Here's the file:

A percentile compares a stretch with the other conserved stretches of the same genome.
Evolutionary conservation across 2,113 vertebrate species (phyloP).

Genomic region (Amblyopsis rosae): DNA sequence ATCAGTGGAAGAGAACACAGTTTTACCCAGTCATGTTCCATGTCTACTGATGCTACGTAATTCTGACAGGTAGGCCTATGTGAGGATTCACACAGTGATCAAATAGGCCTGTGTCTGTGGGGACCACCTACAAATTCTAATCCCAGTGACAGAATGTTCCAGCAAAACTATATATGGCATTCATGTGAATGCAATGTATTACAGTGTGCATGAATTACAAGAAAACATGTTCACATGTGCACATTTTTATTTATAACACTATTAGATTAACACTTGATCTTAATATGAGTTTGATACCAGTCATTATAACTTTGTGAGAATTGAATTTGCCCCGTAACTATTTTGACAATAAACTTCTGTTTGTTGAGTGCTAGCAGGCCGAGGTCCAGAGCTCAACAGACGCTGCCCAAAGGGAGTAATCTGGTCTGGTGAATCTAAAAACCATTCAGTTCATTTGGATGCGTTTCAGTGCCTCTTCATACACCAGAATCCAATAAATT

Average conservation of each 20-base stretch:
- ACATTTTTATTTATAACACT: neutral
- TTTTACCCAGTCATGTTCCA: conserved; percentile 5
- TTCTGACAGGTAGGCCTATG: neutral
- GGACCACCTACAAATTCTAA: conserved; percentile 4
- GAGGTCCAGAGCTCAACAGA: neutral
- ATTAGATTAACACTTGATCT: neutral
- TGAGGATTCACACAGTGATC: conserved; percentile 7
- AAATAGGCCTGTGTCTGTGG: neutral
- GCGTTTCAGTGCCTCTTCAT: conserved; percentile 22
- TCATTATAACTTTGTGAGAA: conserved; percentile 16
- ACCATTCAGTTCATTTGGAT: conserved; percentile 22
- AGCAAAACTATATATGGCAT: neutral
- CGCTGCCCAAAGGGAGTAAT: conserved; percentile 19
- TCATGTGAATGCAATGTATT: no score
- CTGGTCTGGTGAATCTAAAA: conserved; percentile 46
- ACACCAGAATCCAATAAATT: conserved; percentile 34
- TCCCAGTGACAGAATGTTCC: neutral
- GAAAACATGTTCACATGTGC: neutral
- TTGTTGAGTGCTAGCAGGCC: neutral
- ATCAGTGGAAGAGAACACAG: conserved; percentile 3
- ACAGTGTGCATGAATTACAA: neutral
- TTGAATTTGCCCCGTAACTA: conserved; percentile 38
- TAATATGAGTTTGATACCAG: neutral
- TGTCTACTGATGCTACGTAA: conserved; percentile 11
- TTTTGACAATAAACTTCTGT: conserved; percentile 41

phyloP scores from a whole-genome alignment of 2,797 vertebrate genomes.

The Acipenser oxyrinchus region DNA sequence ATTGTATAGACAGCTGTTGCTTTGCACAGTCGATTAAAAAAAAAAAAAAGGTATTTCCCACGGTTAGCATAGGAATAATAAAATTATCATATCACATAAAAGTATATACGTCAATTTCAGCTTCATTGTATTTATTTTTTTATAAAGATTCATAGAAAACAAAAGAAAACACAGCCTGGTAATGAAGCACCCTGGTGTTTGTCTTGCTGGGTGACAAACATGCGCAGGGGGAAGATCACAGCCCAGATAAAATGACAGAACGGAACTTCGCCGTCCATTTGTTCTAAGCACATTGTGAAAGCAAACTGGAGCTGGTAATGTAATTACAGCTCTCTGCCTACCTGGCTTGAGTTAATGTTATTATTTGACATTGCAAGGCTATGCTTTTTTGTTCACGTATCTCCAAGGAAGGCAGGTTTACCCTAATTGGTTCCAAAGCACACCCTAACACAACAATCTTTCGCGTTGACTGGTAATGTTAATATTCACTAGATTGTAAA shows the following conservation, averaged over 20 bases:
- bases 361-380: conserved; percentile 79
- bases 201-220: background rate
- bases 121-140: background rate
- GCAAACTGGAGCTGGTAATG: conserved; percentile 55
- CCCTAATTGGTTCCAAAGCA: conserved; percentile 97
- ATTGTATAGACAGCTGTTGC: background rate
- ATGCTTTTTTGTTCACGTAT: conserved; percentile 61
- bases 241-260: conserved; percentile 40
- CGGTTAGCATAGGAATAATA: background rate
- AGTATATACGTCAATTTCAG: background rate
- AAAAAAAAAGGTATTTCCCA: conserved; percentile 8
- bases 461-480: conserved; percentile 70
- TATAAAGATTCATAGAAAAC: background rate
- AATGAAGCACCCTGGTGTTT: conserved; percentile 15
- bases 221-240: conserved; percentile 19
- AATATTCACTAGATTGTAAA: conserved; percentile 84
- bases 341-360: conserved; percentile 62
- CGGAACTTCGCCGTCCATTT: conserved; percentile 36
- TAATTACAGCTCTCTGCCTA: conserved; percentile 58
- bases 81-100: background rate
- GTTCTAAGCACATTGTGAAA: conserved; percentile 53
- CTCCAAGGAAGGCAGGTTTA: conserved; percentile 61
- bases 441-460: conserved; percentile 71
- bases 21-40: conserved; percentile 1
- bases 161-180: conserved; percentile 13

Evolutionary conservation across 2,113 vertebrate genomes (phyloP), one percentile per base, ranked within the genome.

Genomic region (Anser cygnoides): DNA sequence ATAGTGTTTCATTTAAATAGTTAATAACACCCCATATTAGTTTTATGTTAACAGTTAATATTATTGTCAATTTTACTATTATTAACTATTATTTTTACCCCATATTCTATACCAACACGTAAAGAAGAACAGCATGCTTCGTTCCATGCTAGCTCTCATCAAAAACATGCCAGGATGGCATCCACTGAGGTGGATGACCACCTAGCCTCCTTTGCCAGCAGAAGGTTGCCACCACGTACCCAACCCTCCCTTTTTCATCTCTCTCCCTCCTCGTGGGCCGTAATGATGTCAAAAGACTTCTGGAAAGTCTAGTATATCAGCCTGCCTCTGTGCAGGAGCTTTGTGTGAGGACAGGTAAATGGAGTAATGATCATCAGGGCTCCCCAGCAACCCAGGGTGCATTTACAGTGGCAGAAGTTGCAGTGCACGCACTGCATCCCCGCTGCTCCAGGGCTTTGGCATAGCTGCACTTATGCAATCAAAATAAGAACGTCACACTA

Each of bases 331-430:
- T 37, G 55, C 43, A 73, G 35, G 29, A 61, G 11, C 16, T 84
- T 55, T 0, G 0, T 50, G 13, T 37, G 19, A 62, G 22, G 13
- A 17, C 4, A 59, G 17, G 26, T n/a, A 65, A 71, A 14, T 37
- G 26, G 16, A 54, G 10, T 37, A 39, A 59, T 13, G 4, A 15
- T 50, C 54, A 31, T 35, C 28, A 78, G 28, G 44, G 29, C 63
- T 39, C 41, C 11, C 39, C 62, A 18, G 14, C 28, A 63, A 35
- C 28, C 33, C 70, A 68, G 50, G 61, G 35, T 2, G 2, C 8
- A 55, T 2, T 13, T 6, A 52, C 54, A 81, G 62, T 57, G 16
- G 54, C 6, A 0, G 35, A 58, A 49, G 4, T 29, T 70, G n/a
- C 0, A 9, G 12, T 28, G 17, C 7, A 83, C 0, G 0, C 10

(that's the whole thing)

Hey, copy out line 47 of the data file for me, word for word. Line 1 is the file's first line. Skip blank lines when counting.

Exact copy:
- AATATTCACTAGATTGTAAA: conserved; percentile 84